The platform will give access to virtual events, live streaming for the promotion of beautiful Mexico City in a safe way without putting anyone at risk. The parade will be held inside a stadium or a recording studio, without public and following all COVID-19 protocols. The event will be broadcast in many different online platforms”
Even Mexico City’s famed Día de Muertos parade is going virtual this year.
Mexico City’s Day of the Dead parade is one of the country’s biggest tourism draws. Just last year the city had more than 2 million people at the parade. In addition, it’s a widely sponsored event by large companies such as Apple and Mattel. It brings in millions of dollars of revenue to the city.
Félix Díaz said that the possibilities of a virtual parade or “looking for these new trends such as drive-ins or a car tour are in talks. We are planning it.”
Cancun’s Xcaret park will be hosting an online festival to celebrate the holiday.
Although the sustainable park based outside Cancun has suspended all of its events and activities for 2020, in accordance with WHO recommendations, the park will host a virtual celebration for Día de Muertos.
Although the official date hasn’t yet been confirmed, the group says that they are excited to bring the event (now in its 14th year) to people around the world via an online celebration.
Events in the U.S. will also be taking place online – from California to New York.
One of the country’s largest Día de Muertos events, held in LA’s Grand Park will take place with 12 days of virtual celebrations. You’ll find arts workshops, digital ofrendas and storytelling online, as well as in-real-life art installations at the neighboring Downtown locations. Self-Help Graphics & Art—which hosts its own Day of the Dead event—has curated 11 large-scale altars for socially distant viewing, with audio tours available online.
Downey moves its annual Day of the Dead celebration from the city’s civic center to the internet with this virtual celebration. In the lead-up to the event you’ll be able to find recipes and crafting tutorials, and on the day of you can expect a mix of movies, music, ballet folklorico performances, shopping opportunities and a pair of art exhibitions.
And for those of us who can’t wait and/or want 24/7/365 access to Día de Muertos events, there’s always Google. The platform brings tons of Day of the Dead exhibits and information to users around the world through its Google Arts & Culture site, which you can view here.
All too often we hear stories involving social media that don’t paint the best picture of the digital platforms. From trolls coming for people or fights and arguments going public to sexual harassment and doxxing, social media has so often been used as a tool to do harm.
Thankfully, though, that’s not always the case.
Now we get to tell the story of how one viral video has helped rescue a 90-year-old abuelita and her disabled 17-year-old great-grandson from dire straights.
A 90-year-old abuela and her great-grandson will soon have a new home thanks to support from social media.
Last week, a video was posted to social media about the dangerous and unsanitary conditions a 90-year-old woman and her great-grandson were living in. The woman, from Veracruz, Mexico, lived with her great-grandson, Pedro Miguel, in a shack with tarps for walls and rusted-out tin roof.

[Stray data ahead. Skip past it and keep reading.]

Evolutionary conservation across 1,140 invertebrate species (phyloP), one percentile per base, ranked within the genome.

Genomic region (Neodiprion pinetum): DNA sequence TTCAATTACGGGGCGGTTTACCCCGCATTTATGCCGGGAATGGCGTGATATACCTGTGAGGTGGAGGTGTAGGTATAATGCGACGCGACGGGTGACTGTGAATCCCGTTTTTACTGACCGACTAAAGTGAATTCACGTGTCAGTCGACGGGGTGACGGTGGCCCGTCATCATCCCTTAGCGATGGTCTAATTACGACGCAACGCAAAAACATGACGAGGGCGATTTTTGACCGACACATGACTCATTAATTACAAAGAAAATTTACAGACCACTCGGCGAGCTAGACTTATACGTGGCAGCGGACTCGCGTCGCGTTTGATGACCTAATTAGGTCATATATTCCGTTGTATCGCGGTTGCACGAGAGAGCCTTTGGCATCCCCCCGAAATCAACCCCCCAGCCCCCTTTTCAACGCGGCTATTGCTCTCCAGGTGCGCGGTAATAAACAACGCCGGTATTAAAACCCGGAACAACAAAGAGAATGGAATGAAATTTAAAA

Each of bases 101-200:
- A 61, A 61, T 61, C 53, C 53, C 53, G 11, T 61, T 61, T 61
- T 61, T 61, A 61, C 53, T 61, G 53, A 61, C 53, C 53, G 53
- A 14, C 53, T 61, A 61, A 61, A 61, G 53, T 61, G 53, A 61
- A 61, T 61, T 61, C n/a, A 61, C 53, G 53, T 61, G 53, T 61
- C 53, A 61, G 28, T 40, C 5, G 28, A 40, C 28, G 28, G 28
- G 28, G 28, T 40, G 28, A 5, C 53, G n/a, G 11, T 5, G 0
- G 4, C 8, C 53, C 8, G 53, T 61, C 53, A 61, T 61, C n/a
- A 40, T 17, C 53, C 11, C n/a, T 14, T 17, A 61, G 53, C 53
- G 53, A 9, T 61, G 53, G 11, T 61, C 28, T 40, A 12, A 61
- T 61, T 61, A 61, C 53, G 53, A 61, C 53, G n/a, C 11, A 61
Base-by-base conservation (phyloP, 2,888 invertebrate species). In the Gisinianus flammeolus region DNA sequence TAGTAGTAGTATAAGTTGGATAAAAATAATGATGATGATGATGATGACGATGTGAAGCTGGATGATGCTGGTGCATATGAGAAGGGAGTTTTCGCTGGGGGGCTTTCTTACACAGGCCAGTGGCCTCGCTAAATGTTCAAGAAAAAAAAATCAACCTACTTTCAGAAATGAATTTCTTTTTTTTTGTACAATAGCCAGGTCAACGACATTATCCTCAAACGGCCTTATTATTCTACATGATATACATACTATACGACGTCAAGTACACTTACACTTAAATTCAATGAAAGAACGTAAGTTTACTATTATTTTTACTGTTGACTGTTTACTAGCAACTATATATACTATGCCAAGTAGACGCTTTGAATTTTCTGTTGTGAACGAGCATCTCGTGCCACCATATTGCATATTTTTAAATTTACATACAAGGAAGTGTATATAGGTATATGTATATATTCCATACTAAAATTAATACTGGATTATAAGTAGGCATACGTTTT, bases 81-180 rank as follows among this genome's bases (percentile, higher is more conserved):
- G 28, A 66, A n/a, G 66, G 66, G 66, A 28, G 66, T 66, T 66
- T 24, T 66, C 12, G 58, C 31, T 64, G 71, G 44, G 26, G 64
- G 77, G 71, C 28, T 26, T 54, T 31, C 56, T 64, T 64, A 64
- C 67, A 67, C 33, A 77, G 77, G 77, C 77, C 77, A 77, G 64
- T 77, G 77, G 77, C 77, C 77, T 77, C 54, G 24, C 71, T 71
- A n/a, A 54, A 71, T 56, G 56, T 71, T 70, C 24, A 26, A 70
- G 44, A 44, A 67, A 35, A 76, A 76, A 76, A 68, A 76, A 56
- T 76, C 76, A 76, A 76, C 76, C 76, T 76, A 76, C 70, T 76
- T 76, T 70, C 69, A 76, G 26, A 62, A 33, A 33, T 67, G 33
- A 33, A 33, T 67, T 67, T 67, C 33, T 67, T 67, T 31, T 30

The shack was furnished with not much more than a bed, which got wet every time it rained. López’s children have died, her grandchildren have abandoned her, and Pedro is basically the only family she has.
Since the video went viral, DIF Family Services agency met with López and her grandson to assess their health and announced both would get the medications they need. Meanwhile, Leonor López, has been housed in a shelter for the elderly and Pedro was placed in a state-run home where each will remain until authorities can find a home for her and Pedro.
The great-grandmother and her great-grandson are all the other has.
Leonora has cared for Pedro ever since he was abandoned by his mother shortly after birth. The 17-year-old does not speak and suffers from epileptic seizures.
Before being placed in supportive housing, each day Leonor would leave her house with a rope tied to the arm of her great-grandson as they went out to collect whatever they could to earn money. Some days they’d collect aluminum cans or cardboard to sell and some days they’d visit verdulerías or even private homes to dig through the garbage to find something to eat.
Every two months Leonora would receive her disability pension of $2,500 pesos (or about $125 USD), which she had to use to buy medicines for Pedro. She also told Milenio that she owes money from the last time Pedro got severely ill.
“When he gets sick I take him to the hospital or to the Red Cross, but they charge me a lot, because he has seizures. This time he got sick I took him but they charged me $6,400 [pesos or ($320 USD)] for three days of care.”
However, since being taken into assisted care, Pedro has also been enrolled to receive his own disability pension, which will definitely help address his medical costs.
Sadly, there misfortunes haven’t ended there.
In what is truly a disappointing story, often times when Leonor and Pedro have gone out to try and earn what money they can, they’re home is robbed of what little they have. According to their neighbor Rogelio, the community hasn’t come to their support – instead they steal from the family.
“I don’t see someone coming to help her, on the contrary, what little she has there they steal from her, even though she is alone in her house they steal what little she can gather; people take advantage,” Rogelio told Milenio.
Thankfully, the viral video has helped spur change for the family and they’ll soon have a proper home and the government benefits they’re both entitled to.